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Punk broke rock's rules

In 1977, a new form of underground music emerged from Canadian basements and garages. Journalists called it punk rock. It was kids with boot polish in their hair, playing out-of-tune guitars and questioning anything established — parents, government, The Beatles. Decades later, critics praised the once-criticized scene for starting a tradition of do-it-yourself indie rebel music.

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In the late 1970s, kids realized the happy flower child world their parents raised them in was a sham. Plagued with unemployment and disappointment, they turned to musical nihilism. Hippie-hating youths picked up instruments and just started playing noisy songs that annoyed their parents. Looking back, American rock critic Greil Marcus says punk bands were out to break the rules of rock 'n' roll. They began a new underground scene free from record company demands.

In this respect, punk proved it was possible to rise against rock's conventions. The Clash's Joe Strummer proves the movement still has resonance - he lives off album royalties from records like London Calling, which even in its heyday never sold more than 300,000 copies.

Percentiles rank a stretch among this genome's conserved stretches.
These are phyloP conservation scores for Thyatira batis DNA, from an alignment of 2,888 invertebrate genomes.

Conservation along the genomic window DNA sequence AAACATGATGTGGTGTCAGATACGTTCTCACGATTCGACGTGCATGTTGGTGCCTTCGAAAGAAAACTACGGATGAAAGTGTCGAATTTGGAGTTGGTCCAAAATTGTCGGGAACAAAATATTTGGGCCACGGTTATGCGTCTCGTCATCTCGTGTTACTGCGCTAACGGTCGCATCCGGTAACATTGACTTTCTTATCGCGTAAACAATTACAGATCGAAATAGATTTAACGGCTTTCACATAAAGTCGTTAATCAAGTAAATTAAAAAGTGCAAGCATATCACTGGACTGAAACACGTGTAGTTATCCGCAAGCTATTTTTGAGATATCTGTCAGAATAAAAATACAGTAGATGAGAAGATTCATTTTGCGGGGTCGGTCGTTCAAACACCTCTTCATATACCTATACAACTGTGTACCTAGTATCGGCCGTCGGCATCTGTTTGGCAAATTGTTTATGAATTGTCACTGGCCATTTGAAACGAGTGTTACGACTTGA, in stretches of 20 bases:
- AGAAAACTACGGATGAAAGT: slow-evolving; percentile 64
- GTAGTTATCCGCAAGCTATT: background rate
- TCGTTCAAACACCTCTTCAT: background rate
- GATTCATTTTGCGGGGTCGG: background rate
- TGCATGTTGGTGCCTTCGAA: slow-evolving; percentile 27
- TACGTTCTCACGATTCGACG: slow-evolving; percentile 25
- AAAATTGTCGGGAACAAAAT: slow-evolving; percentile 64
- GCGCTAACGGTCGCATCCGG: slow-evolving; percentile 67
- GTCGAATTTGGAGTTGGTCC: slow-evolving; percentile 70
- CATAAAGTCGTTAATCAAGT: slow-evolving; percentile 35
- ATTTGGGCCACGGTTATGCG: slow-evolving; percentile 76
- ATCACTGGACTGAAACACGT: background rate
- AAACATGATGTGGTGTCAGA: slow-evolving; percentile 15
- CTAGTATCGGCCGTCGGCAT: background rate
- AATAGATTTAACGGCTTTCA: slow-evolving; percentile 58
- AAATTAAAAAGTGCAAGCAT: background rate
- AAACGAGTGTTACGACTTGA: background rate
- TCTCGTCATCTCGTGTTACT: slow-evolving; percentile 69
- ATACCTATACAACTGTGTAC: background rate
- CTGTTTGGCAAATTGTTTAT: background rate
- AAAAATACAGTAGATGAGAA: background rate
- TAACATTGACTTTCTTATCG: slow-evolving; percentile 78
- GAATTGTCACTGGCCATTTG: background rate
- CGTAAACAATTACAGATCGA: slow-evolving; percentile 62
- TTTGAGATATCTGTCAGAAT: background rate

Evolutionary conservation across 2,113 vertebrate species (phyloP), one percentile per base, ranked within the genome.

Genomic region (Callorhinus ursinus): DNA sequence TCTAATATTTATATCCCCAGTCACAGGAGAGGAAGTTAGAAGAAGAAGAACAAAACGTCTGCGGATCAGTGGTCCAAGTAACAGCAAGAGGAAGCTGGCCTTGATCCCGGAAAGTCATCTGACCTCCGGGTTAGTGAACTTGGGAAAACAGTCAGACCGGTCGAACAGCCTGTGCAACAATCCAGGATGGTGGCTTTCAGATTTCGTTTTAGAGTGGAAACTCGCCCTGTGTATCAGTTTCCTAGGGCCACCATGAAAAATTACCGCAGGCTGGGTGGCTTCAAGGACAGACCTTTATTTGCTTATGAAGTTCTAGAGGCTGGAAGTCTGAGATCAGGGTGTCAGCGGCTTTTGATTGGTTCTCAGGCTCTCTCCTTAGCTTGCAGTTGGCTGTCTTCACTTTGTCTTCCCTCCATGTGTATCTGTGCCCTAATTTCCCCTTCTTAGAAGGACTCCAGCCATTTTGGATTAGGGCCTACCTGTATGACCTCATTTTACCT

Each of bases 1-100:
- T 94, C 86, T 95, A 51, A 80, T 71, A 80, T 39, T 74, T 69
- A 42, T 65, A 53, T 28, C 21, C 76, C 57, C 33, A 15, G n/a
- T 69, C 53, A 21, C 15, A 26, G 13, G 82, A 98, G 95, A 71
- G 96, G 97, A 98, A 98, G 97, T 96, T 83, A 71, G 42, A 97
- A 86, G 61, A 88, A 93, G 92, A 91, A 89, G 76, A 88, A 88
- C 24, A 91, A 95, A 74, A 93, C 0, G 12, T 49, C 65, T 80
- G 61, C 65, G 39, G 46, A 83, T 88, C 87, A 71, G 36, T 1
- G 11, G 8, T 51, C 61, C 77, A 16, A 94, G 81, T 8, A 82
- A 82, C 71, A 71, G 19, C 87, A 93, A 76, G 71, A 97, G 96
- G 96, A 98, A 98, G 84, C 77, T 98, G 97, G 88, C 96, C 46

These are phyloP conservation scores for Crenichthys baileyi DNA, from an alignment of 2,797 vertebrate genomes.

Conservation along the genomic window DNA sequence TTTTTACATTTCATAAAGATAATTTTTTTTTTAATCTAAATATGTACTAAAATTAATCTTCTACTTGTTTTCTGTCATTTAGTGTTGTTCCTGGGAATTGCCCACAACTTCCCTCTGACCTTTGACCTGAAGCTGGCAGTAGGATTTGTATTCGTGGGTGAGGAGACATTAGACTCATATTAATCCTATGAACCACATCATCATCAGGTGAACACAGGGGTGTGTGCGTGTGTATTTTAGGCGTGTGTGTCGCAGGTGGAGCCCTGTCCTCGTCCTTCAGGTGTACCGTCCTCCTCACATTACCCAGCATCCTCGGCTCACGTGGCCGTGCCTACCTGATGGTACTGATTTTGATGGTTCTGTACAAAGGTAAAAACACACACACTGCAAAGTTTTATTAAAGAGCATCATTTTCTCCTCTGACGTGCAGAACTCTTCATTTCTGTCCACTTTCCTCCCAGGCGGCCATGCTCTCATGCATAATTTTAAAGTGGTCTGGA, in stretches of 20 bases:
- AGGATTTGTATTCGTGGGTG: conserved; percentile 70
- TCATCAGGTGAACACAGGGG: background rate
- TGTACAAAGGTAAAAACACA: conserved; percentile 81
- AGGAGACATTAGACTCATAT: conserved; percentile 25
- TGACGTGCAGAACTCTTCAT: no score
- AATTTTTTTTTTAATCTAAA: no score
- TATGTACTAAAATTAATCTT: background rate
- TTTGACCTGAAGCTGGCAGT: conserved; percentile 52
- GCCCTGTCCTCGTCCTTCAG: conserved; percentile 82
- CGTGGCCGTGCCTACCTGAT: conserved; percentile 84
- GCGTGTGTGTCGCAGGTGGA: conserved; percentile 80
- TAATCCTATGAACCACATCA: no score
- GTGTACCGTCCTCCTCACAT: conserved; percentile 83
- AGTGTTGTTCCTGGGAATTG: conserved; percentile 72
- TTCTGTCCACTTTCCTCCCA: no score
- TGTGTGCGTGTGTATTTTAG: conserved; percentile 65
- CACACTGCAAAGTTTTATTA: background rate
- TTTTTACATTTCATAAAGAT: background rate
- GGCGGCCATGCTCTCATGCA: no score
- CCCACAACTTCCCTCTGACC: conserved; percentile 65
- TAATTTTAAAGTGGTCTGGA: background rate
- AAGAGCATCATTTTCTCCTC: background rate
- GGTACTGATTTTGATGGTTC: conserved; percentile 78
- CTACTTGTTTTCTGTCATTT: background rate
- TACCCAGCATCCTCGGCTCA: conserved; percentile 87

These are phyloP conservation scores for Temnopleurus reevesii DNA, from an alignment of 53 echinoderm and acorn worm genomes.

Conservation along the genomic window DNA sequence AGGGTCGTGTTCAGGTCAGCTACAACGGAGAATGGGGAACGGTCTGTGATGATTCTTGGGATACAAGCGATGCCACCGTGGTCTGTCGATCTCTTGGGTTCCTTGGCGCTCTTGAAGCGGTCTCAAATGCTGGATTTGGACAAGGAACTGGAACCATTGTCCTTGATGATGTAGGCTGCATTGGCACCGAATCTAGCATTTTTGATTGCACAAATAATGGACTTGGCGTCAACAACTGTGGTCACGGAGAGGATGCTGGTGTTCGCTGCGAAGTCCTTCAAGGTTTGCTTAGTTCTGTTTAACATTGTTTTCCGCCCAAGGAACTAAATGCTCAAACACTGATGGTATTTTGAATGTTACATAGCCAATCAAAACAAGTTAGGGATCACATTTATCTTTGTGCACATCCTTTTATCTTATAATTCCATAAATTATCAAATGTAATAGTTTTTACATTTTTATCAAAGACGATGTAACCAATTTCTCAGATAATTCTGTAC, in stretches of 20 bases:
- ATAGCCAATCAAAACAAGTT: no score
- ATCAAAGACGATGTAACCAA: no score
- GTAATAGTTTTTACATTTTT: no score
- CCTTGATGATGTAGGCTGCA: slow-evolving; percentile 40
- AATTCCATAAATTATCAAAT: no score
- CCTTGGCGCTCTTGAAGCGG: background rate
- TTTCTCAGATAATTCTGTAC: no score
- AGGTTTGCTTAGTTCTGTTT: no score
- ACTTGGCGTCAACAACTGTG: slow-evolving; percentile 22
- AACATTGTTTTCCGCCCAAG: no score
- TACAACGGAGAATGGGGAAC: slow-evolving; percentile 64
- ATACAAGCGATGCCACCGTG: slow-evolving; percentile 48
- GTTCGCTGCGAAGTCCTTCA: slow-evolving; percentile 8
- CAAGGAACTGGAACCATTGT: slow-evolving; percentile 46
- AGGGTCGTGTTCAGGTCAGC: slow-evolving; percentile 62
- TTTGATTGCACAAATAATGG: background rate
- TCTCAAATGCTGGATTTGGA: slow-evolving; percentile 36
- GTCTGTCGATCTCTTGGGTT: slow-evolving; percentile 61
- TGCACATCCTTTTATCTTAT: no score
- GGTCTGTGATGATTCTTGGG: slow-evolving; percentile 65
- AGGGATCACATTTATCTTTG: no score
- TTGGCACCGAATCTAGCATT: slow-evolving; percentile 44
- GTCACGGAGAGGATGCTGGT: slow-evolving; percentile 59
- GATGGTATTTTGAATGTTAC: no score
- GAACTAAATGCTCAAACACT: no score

. In 2001 critics celebrated punk rock with articles recognizing its 25th anniversary. The retrospectives identified the Ramones and the Sex Pistols - who both started playing gigs in 1975 and signed record deals a year later - as the forefathers of underground punk rock.
. Also that year, John Lydon (a.k.a. Johnny Rotten) won the Inspiration Award at Britain's Q Awards.

. In 2002 the Ramones became Rock + Roll Hall of Fame inductees.
. Spinner.com, a Web site that plays songs grouped by genre, features a "Classic Punk" section.
Medium: Radio
Program: Prime Time
Broadcast Date: Jan. 13, 1992
Guest(s): Greil Marcus
Host: Geoff Pevere
Duration: 5:59

Last updated: January 16, 2012

Page consulted on September 10, 2014

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